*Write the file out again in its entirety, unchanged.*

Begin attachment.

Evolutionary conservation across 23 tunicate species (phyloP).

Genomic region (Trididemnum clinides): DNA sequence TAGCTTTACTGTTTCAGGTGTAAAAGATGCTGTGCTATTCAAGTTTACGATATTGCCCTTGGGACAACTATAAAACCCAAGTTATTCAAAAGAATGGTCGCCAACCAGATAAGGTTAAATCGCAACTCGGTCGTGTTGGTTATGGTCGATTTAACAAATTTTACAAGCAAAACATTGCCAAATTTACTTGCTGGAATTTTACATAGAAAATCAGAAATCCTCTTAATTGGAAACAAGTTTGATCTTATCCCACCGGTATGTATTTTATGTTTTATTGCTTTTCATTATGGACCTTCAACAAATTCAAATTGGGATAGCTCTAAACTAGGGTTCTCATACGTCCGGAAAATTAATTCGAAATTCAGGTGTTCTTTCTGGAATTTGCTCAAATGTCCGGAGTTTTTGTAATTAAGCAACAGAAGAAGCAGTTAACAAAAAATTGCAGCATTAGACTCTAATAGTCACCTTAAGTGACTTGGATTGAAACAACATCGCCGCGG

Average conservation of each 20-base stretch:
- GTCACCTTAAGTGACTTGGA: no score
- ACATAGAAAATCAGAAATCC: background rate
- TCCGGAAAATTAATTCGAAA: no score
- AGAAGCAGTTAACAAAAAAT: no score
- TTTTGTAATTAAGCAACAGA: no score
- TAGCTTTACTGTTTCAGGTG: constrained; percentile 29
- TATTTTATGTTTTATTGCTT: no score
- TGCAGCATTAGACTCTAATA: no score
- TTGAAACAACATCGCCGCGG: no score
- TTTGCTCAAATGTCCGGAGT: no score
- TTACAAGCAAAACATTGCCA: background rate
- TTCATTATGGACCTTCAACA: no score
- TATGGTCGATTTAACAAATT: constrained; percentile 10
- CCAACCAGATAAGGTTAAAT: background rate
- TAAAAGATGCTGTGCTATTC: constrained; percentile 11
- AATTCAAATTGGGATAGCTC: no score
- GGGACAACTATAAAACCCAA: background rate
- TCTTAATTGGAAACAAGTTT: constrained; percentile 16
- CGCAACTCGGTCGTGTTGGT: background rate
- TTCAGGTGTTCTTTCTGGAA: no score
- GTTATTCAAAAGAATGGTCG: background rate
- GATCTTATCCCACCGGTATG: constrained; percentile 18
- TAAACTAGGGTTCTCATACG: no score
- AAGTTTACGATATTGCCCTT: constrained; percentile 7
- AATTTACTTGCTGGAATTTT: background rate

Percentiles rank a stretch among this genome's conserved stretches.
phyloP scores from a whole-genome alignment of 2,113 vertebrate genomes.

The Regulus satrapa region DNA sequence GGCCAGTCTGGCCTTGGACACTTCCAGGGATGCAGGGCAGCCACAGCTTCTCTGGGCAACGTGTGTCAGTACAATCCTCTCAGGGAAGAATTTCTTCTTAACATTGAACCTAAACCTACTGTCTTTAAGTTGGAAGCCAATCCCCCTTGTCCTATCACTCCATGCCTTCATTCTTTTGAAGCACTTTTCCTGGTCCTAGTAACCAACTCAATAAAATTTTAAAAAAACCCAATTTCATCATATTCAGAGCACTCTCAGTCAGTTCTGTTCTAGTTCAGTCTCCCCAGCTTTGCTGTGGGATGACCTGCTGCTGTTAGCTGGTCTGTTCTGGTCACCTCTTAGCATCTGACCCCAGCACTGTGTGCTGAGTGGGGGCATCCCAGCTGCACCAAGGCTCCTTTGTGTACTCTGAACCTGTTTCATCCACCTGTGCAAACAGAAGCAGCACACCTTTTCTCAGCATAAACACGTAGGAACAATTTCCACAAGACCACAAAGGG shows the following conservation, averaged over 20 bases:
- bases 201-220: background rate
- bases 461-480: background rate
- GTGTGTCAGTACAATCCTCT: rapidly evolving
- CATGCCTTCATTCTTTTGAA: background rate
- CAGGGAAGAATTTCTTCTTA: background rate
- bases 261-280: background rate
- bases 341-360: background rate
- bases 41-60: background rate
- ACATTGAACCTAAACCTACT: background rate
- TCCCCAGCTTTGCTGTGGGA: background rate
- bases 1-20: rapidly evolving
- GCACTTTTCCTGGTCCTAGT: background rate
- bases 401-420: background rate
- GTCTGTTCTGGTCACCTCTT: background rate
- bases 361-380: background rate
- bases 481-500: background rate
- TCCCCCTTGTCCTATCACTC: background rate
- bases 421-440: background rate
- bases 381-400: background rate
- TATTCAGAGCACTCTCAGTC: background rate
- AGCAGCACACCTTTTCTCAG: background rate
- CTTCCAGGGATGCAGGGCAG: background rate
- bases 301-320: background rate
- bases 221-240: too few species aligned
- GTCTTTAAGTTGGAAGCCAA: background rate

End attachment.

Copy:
Evolutionary conservation across 23 tunicate species (phyloP).

Genomic region (Trididemnum clinides): DNA sequence TAGCTTTACTGTTTCAGGTGTAAAAGATGCTGTGCTATTCAAGTTTACGATATTGCCCTTGGGACAACTATAAAACCCAAGTTATTCAAAAGAATGGTCGCCAACCAGATAAGGTTAAATCGCAACTCGGTCGTGTTGGTTATGGTCGATTTAACAAATTTTACAAGCAAAACATTGCCAAATTTACTTGCTGGAATTTTACATAGAAAATCAGAAATCCTCTTAATTGGAAACAAGTTTGATCTTATCCCACCGGTATGTATTTTATGTTTTATTGCTTTTCATTATGGACCTTCAACAAATTCAAATTGGGATAGCTCTAAACTAGGGTTCTCATACGTCCGGAAAATTAATTCGAAATTCAGGTGTTCTTTCTGGAATTTGCTCAAATGTCCGGAGTTTTTGTAATTAAGCAACAGAAGAAGCAGTTAACAAAAAATTGCAGCATTAGACTCTAATAGTCACCTTAAGTGACTTGGATTGAAACAACATCGCCGCGG

Average conservation of each 20-base stretch:
- GTCACCTTAAGTGACTTGGA: no score
- ACATAGAAAATCAGAAATCC: background rate
- TCCGGAAAATTAATTCGAAA: no score
- AGAAGCAGTTAACAAAAAAT: no score
- TTTTGTAATTAAGCAACAGA: no score
- TAGCTTTACTGTTTCAGGTG: constrained; percentile 29
- TATTTTATGTTTTATTGCTT: no score
- TGCAGCATTAGACTCTAATA: no score
- TTGAAACAACATCGCCGCGG: no score
- TTTGCTCAAATGTCCGGAGT: no score
- TTACAAGCAAAACATTGCCA: background rate
- TTCATTATGGACCTTCAACA: no score
- TATGGTCGATTTAACAAATT: constrained; percentile 10
- CCAACCAGATAAGGTTAAAT: background rate
- TAAAAGATGCTGTGCTATTC: constrained; percentile 11
- AATTCAAATTGGGATAGCTC: no score
- GGGACAACTATAAAACCCAA: background rate
- TCTTAATTGGAAACAAGTTT: constrained; percentile 16
- CGCAACTCGGTCGTGTTGGT: background rate
- TTCAGGTGTTCTTTCTGGAA: no score
- GTTATTCAAAAGAATGGTCG: background rate
- GATCTTATCCCACCGGTATG: constrained; percentile 18
- TAAACTAGGGTTCTCATACG: no score
- AAGTTTACGATATTGCCCTT: constrained; percentile 7
- AATTTACTTGCTGGAATTTT: background rate

Percentiles rank a stretch among this genome's conserved stretches.
phyloP scores from a whole-genome alignment of 2,113 vertebrate genomes.

The Regulus satrapa region DNA sequence GGCCAGTCTGGCCTTGGACACTTCCAGGGATGCAGGGCAGCCACAGCTTCTCTGGGCAACGTGTGTCAGTACAATCCTCTCAGGGAAGAATTTCTTCTTAACATTGAACCTAAACCTACTGTCTTTAAGTTGGAAGCCAATCCCCCTTGTCCTATCACTCCATGCCTTCATTCTTTTGAAGCACTTTTCCTGGTCCTAGTAACCAACTCAATAAAATTTTAAAAAAACCCAATTTCATCATATTCAGAGCACTCTCAGTCAGTTCTGTTCTAGTTCAGTCTCCCCAGCTTTGCTGTGGGATGACCTGCTGCTGTTAGCTGGTCTGTTCTGGTCACCTCTTAGCATCTGACCCCAGCACTGTGTGCTGAGTGGGGGCATCCCAGCTGCACCAAGGCTCCTTTGTGTACTCTGAACCTGTTTCATCCACCTGTGCAAACAGAAGCAGCACACCTTTTCTCAGCATAAACACGTAGGAACAATTTCCACAAGACCACAAAGGG shows the following conservation, averaged over 20 bases:
- bases 201-220: background rate
- bases 461-480: background rate
- GTGTGTCAGTACAATCCTCT: rapidly evolving
- CATGCCTTCATTCTTTTGAA: background rate
- CAGGGAAGAATTTCTTCTTA: background rate
- bases 261-280: background rate
- bases 341-360: background rate
- bases 41-60: background rate
- ACATTGAACCTAAACCTACT: background rate
- TCCCCAGCTTTGCTGTGGGA: background rate
- bases 1-20: rapidly evolving
- GCACTTTTCCTGGTCCTAGT: background rate
- bases 401-420: background rate
- GTCTGTTCTGGTCACCTCTT: background rate
- bases 361-380: background rate
- bases 481-500: background rate
- TCCCCCTTGTCCTATCACTC: background rate
- bases 421-440: background rate
- bases 381-400: background rate
- TATTCAGAGCACTCTCAGTC: background rate
- AGCAGCACACCTTTTCTCAG: background rate
- CTTCCAGGGATGCAGGGCAG: background rate
- bases 301-320: background rate
- bases 221-240: too few species aligned
- GTCTTTAAGTTGGAAGCCAA: background rate